Arguably that review and its PQA conclusion was designed to stave off ministerial concern – as was the Office for Students’ own review that covered much the same ground. That Gavin Williamson pretty much decided to ignore both self-regulation and actual regulation at the time in launching his own review (admissions reviews are like buses etc) was grimly amusing – that after all of that effort in trying to look willing, everyone has now backed off from PQA variants because DfE looks to have lost interest, is pretty embarrassing.

As my colleague Sunday Blake points out, if the “official” reason for backing off from both variants was the way in which it would effectively put almost all students into clearing, we do have to continue to consider those students who are still getting in via that route and the apparent evidence about their subsequent attainment.

Maybe it’s possible to still deliver the transparency and fairness that is called for here – but for a process that’s supposed to be about protecting and prioritising applicant interests over institutional interests, it’s remarkable that there’s no commitment at all to seeking their views or involving them in evaluation activity either inside a provider or across the sector. If everything’s supposed to end up more transparent, don’t we have to test that assumption with the users of the system?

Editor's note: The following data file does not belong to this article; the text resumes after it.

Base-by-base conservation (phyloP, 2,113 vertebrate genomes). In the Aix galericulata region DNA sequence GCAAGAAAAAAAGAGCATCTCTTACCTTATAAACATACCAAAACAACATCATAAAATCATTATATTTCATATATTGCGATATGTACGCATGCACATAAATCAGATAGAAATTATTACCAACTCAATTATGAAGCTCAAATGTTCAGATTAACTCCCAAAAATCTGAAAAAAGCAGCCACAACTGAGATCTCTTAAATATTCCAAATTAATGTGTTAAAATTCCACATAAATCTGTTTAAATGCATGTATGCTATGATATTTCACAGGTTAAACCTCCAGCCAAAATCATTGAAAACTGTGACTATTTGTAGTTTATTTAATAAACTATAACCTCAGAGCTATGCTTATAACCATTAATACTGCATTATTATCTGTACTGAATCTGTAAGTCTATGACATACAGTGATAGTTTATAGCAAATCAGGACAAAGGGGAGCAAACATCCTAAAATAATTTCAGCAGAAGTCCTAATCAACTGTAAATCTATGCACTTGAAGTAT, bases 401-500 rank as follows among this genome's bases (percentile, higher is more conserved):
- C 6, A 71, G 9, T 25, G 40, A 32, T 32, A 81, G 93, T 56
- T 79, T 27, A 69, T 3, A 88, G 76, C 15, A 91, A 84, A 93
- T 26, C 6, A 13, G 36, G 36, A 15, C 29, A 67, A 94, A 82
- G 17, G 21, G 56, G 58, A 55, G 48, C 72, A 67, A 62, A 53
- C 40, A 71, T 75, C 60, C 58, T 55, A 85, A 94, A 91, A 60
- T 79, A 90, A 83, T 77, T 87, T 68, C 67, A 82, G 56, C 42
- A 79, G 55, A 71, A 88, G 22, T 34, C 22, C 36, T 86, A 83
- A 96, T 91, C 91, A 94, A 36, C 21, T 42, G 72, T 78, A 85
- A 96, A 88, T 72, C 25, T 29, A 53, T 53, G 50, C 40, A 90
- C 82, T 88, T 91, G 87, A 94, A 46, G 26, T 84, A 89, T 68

And to the extent to which the new principles represent standards some might not reach, that applicants are still unable to escalate a complaint about admissions to the Office of the Independent Adjudicator in England and Wales feels like a particularly egregious long-term oversight.

There are other aspects missing too. For some reason the code only covers undergraduate admissions, and even then only addresses the recruitment of home domiciled students. OfS’ review was concerned with all sorts of things – postgraduate application fees and the antics of international agents were both specifically mentioned in its consultation document. Its own review might still be on an indefinite hiatus, but those issues haven’t evaporated.

Seats on bums

But as well as all that, there’s another reason that I suspect that we haven’t heard the last of criticism about admissions practices from ministers or the media.